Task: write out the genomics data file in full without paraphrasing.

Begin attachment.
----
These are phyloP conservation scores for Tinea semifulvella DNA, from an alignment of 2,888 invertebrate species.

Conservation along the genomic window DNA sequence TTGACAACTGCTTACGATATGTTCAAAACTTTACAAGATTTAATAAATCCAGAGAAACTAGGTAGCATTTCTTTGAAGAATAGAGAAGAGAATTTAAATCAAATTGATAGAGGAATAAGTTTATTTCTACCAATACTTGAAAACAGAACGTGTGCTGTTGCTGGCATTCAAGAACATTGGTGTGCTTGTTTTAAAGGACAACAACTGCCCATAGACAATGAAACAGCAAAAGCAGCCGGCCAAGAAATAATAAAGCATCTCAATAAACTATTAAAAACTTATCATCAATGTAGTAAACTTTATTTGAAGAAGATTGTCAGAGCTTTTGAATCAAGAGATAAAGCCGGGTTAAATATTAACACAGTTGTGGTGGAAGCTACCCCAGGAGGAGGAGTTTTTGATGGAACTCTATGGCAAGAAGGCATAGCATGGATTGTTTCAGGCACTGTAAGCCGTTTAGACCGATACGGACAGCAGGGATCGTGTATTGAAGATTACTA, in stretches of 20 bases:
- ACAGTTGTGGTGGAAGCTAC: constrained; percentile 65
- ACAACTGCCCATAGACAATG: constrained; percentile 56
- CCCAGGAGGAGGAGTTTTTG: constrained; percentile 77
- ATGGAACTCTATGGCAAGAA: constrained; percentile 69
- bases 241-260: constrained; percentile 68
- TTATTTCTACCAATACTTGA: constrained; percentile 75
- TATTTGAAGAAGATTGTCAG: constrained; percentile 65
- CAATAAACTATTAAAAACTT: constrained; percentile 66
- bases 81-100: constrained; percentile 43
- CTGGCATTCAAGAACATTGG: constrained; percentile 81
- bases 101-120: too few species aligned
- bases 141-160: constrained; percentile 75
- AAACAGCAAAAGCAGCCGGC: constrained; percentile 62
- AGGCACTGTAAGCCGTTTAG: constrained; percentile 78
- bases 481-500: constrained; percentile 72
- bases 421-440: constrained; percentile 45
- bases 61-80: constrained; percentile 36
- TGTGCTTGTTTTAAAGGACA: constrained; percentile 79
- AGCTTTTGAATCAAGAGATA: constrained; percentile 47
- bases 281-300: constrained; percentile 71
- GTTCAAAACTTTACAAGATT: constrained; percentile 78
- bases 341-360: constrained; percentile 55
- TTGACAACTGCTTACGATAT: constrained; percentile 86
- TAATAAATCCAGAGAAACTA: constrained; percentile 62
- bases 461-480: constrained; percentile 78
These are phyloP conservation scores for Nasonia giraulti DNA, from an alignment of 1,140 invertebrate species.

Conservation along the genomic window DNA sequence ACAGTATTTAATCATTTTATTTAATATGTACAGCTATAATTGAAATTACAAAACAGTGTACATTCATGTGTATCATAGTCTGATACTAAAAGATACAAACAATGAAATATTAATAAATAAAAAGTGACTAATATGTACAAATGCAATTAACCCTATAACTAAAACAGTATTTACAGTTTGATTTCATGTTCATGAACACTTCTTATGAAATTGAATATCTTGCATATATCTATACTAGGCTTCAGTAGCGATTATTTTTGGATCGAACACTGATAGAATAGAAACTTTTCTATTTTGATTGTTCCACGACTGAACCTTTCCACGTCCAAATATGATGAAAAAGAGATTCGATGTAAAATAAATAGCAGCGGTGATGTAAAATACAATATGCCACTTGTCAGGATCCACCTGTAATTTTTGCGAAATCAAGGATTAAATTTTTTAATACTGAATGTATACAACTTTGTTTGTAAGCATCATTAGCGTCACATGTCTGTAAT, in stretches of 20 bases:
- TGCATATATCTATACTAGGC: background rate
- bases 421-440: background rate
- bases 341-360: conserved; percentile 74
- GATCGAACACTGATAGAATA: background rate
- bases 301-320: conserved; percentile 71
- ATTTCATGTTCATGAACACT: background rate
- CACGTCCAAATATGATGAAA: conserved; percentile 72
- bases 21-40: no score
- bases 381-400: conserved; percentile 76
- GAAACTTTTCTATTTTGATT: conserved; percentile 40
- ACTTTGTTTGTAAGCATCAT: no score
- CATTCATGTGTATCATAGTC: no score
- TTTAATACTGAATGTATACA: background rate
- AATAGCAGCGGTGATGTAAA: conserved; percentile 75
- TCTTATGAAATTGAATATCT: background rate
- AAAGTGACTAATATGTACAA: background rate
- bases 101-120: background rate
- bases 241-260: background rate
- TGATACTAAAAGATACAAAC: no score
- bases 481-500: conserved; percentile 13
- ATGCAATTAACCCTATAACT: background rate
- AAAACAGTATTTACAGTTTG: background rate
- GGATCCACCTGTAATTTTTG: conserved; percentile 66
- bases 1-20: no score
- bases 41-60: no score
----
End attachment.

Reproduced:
These are phyloP conservation scores for Tinea semifulvella DNA, from an alignment of 2,888 invertebrate species.

Conservation along the genomic window DNA sequence TTGACAACTGCTTACGATATGTTCAAAACTTTACAAGATTTAATAAATCCAGAGAAACTAGGTAGCATTTCTTTGAAGAATAGAGAAGAGAATTTAAATCAAATTGATAGAGGAATAAGTTTATTTCTACCAATACTTGAAAACAGAACGTGTGCTGTTGCTGGCATTCAAGAACATTGGTGTGCTTGTTTTAAAGGACAACAACTGCCCATAGACAATGAAACAGCAAAAGCAGCCGGCCAAGAAATAATAAAGCATCTCAATAAACTATTAAAAACTTATCATCAATGTAGTAAACTTTATTTGAAGAAGATTGTCAGAGCTTTTGAATCAAGAGATAAAGCCGGGTTAAATATTAACACAGTTGTGGTGGAAGCTACCCCAGGAGGAGGAGTTTTTGATGGAACTCTATGGCAAGAAGGCATAGCATGGATTGTTTCAGGCACTGTAAGCCGTTTAGACCGATACGGACAGCAGGGATCGTGTATTGAAGATTACTA, in stretches of 20 bases:
- ACAGTTGTGGTGGAAGCTAC: constrained; percentile 65
- ACAACTGCCCATAGACAATG: constrained; percentile 56
- CCCAGGAGGAGGAGTTTTTG: constrained; percentile 77
- ATGGAACTCTATGGCAAGAA: constrained; percentile 69
- bases 241-260: constrained; percentile 68
- TTATTTCTACCAATACTTGA: constrained; percentile 75
- TATTTGAAGAAGATTGTCAG: constrained; percentile 65
- CAATAAACTATTAAAAACTT: constrained; percentile 66
- bases 81-100: constrained; percentile 43
- CTGGCATTCAAGAACATTGG: constrained; percentile 81
- bases 101-120: too few species aligned
- bases 141-160: constrained; percentile 75
- AAACAGCAAAAGCAGCCGGC: constrained; percentile 62
- AGGCACTGTAAGCCGTTTAG: constrained; percentile 78
- bases 481-500: constrained; percentile 72
- bases 421-440: constrained; percentile 45
- bases 61-80: constrained; percentile 36
- TGTGCTTGTTTTAAAGGACA: constrained; percentile 79
- AGCTTTTGAATCAAGAGATA: constrained; percentile 47
- bases 281-300: constrained; percentile 71
- GTTCAAAACTTTACAAGATT: constrained; percentile 78
- bases 341-360: constrained; percentile 55
- TTGACAACTGCTTACGATAT: constrained; percentile 86
- TAATAAATCCAGAGAAACTA: constrained; percentile 62
- bases 461-480: constrained; percentile 78
These are phyloP conservation scores for Nasonia giraulti DNA, from an alignment of 1,140 invertebrate species.

Conservation along the genomic window DNA sequence ACAGTATTTAATCATTTTATTTAATATGTACAGCTATAATTGAAATTACAAAACAGTGTACATTCATGTGTATCATAGTCTGATACTAAAAGATACAAACAATGAAATATTAATAAATAAAAAGTGACTAATATGTACAAATGCAATTAACCCTATAACTAAAACAGTATTTACAGTTTGATTTCATGTTCATGAACACTTCTTATGAAATTGAATATCTTGCATATATCTATACTAGGCTTCAGTAGCGATTATTTTTGGATCGAACACTGATAGAATAGAAACTTTTCTATTTTGATTGTTCCACGACTGAACCTTTCCACGTCCAAATATGATGAAAAAGAGATTCGATGTAAAATAAATAGCAGCGGTGATGTAAAATACAATATGCCACTTGTCAGGATCCACCTGTAATTTTTGCGAAATCAAGGATTAAATTTTTTAATACTGAATGTATACAACTTTGTTTGTAAGCATCATTAGCGTCACATGTCTGTAAT, in stretches of 20 bases:
- TGCATATATCTATACTAGGC: background rate
- bases 421-440: background rate
- bases 341-360: conserved; percentile 74
- GATCGAACACTGATAGAATA: background rate
- bases 301-320: conserved; percentile 71
- ATTTCATGTTCATGAACACT: background rate
- CACGTCCAAATATGATGAAA: conserved; percentile 72
- bases 21-40: no score
- bases 381-400: conserved; percentile 76
- GAAACTTTTCTATTTTGATT: conserved; percentile 40
- ACTTTGTTTGTAAGCATCAT: no score
- CATTCATGTGTATCATAGTC: no score
- TTTAATACTGAATGTATACA: background rate
- AATAGCAGCGGTGATGTAAA: conserved; percentile 75
- TCTTATGAAATTGAATATCT: background rate
- AAAGTGACTAATATGTACAA: background rate
- bases 101-120: background rate
- bases 241-260: background rate
- TGATACTAAAAGATACAAAC: no score
- bases 481-500: conserved; percentile 13
- ATGCAATTAACCCTATAACT: background rate
- AAAACAGTATTTACAGTTTG: background rate
- GGATCCACCTGTAATTTTTG: conserved; percentile 66
- bases 1-20: no score
- bases 41-60: no score